UK car production falls for fifth month running
UK car manufacturing fell 9.8% in October, marking the fifth consecutive month of decline as Brexit and declining consumer confidence continued to hit hard.
The data from the Society of Motor Manufacturers and Traders (SMMT) shows a total of 140,374 cars left production lines last month, 15,255 fewer units compared with the same month a year ago.
Demand was down for both the home market and overseas, with falls of 12.1% and 9.3% respectively, but exports continued to account for the lion’s share of output, taking 82.7% of all cars produced.
Year-to-date output remains down, falling 6.9%, with some 1.3 million units produced in the first 10 months.
Commenting on the figures, SMMT chief executive Mike Hawes renewed the organisation’s calls for a Brexit deal that sets out free and frictionless trade, saying: “The fifth consecutive month of decline for UK car manufacturing is undoubtedly concerning and, while a number of factors have been at play, there is no doubt that business and consumer uncertainty is having a significant impact. With eight in 10 British-built cars destined for overseas markets, the majority to the EU, the sector’s dependence on exports cannot be downplayed. Europe is our largest trading partner and securing the right Brexit agreement which allows free and frictionless trade is vital for the future health of our industry.”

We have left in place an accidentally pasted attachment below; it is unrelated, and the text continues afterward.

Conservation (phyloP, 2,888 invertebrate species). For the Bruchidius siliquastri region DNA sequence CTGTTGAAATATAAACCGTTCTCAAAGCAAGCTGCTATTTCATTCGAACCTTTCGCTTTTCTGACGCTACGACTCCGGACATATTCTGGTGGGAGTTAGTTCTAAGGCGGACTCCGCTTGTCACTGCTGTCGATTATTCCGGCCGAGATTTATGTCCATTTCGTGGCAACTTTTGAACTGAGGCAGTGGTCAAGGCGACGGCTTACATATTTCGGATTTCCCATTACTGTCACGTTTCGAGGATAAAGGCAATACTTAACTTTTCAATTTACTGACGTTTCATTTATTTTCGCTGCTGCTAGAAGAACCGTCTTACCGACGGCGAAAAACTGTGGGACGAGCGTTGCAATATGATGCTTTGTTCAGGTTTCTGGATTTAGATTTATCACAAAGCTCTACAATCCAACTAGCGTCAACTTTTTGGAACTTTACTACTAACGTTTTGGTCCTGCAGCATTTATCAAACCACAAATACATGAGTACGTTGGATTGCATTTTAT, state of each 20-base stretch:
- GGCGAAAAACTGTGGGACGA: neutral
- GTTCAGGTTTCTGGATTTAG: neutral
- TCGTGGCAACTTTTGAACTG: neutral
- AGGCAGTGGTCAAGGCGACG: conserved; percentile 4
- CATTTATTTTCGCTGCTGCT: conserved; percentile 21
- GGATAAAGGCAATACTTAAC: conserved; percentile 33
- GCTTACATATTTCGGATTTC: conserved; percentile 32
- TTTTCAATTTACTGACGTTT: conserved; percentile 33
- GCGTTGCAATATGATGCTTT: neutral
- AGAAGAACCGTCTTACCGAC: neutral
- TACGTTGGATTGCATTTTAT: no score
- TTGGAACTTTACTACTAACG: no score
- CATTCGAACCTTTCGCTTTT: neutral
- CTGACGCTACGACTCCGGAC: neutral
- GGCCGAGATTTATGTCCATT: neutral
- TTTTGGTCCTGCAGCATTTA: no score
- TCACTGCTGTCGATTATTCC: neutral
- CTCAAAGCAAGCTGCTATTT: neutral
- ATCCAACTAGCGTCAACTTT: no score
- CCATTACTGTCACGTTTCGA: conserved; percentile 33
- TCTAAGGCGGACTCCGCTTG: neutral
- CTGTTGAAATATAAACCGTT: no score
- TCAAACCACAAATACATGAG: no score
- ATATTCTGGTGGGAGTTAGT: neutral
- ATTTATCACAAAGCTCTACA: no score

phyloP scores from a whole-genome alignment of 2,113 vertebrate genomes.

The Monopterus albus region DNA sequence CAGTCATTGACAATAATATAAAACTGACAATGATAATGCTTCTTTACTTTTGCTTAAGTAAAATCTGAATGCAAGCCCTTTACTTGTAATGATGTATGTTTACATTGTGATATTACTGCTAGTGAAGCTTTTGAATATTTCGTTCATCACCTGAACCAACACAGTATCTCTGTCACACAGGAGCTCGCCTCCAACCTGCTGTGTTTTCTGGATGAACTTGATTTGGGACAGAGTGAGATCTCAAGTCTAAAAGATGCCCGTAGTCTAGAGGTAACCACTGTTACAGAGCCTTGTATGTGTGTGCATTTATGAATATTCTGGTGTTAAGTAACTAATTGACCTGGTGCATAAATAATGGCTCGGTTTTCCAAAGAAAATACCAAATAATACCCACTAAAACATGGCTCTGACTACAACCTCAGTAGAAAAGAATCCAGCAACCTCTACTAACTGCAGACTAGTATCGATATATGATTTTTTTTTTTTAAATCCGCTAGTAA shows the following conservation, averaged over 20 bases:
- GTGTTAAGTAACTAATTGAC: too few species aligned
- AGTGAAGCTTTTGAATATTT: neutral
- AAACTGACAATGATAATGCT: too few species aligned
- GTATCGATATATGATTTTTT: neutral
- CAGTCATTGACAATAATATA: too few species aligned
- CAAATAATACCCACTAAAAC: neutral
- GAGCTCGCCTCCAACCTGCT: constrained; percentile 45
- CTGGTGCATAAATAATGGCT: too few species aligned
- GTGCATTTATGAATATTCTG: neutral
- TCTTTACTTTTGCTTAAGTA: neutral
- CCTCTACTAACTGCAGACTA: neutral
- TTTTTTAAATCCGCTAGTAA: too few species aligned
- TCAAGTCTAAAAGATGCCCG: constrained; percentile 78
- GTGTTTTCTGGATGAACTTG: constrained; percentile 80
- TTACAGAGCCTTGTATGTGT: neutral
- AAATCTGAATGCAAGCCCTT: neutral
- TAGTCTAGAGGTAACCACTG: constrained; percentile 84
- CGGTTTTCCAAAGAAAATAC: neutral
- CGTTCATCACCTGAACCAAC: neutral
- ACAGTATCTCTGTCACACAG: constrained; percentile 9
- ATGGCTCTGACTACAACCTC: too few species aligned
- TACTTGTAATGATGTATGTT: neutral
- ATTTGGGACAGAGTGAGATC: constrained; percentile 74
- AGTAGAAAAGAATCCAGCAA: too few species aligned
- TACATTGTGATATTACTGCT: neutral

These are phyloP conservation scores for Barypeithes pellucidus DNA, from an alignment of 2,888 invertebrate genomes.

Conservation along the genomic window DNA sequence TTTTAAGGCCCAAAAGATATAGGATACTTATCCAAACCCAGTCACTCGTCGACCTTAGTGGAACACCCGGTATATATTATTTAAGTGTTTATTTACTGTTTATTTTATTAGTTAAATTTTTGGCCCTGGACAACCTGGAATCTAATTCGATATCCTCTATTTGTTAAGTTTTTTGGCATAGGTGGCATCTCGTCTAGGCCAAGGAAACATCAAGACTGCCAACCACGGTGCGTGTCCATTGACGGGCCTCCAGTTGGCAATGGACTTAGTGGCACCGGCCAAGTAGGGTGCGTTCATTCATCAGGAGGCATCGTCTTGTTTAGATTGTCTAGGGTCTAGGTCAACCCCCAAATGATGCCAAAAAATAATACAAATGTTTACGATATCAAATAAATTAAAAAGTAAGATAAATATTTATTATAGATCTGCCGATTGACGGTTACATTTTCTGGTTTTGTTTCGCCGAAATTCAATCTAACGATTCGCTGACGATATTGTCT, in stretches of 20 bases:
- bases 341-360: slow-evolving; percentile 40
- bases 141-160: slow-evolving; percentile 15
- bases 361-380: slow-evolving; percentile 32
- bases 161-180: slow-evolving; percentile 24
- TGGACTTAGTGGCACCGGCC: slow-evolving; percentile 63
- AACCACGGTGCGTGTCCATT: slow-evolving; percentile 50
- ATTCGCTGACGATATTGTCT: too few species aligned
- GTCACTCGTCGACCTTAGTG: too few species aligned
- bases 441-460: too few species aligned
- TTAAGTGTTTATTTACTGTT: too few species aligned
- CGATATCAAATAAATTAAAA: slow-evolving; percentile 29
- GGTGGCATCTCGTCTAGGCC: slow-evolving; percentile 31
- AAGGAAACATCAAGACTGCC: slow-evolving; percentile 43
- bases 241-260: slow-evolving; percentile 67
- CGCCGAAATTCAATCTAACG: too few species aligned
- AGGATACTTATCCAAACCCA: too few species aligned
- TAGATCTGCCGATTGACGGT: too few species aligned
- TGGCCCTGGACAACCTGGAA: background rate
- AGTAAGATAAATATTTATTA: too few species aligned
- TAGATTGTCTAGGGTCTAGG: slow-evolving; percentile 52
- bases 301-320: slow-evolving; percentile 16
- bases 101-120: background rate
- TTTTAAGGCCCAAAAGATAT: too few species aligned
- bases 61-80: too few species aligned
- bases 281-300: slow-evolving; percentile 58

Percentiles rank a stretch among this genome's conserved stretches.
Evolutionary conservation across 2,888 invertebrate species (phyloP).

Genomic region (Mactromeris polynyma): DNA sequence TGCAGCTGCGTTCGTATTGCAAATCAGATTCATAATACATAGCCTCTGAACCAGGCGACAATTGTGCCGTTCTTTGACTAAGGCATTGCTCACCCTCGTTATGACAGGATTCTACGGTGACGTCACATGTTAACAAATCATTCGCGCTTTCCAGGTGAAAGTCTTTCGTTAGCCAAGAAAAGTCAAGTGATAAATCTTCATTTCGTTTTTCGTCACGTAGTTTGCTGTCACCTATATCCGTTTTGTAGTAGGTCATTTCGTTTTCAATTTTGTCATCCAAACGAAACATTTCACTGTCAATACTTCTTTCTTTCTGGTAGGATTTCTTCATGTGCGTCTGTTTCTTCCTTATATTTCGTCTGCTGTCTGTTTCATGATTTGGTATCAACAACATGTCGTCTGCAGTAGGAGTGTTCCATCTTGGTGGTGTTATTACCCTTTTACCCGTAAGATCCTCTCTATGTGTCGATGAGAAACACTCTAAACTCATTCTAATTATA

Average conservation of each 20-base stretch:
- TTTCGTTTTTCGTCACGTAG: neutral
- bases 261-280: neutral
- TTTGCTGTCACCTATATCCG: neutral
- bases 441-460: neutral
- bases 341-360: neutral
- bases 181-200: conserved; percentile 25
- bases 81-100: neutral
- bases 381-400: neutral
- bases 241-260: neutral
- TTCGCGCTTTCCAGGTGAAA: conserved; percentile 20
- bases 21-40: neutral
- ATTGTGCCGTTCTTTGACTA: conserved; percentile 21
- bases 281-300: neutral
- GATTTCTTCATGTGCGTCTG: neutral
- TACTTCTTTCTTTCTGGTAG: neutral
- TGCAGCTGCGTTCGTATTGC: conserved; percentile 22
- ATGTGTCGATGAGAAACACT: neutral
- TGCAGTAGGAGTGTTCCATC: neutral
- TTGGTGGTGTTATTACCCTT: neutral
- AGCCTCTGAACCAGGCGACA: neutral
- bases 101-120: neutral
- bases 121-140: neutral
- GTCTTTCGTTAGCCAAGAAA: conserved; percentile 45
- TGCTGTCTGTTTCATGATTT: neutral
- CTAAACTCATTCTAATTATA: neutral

Earlier this week, the SMMT published research showing three-quarters of carmakers in the UK say a ‘no-deal’ Brexit would hit their business, impacting on profitability and future investment in the UK. Almost seven in 10 (68.5%) said their profitability would be negatively affected if there were no Brexit deal, with 53.9% concerned about their ability to secure new overseas business and a similar number worried about maintaining investment in their UK operations.
Justin Benson, head of automotive at KPMG UK, also outlined the need to sort a Brexit deal. He commented: “Voting the deal through could release pent-up demand and we could see a levelling out or rise in demand for cars. On the other hand, a no-deal scenario would not only reduce consumer confidence further, it will make the UK automotive sector highly uncompetitive in a global market where over 80% of UK output is for export.”